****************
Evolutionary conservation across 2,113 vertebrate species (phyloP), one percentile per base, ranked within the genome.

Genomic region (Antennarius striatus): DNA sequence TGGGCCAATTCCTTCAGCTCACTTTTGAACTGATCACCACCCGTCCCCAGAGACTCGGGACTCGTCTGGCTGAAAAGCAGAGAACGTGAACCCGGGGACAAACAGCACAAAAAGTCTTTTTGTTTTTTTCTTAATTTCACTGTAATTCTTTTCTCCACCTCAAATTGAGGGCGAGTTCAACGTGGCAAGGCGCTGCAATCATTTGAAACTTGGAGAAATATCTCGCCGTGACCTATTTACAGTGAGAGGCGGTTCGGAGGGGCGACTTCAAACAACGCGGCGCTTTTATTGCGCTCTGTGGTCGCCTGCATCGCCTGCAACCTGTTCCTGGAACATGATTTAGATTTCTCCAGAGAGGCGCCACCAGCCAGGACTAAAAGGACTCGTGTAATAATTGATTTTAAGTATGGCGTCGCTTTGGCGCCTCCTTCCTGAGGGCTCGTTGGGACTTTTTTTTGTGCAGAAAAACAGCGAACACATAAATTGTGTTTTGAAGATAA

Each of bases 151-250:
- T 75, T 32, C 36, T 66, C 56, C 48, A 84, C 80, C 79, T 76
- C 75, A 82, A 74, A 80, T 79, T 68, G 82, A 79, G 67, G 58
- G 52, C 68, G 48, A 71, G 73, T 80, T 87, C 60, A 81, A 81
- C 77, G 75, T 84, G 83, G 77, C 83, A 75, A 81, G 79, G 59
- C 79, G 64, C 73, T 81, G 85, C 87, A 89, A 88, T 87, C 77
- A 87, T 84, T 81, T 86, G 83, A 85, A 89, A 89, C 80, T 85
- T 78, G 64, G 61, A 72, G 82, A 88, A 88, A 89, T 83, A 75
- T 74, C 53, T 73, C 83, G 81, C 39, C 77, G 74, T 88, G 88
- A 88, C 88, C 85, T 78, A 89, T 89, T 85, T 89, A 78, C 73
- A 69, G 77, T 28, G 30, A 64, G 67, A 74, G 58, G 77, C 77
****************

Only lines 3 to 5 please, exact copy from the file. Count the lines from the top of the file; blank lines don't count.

Each of bases 151-250:
- T 75, T 32, C 36, T 66, C 56, C 48, A 84, C 80, C 79, T 76
- C 75, A 82, A 74, A 80, T 79, T 68, G 82, A 79, G 67, G 58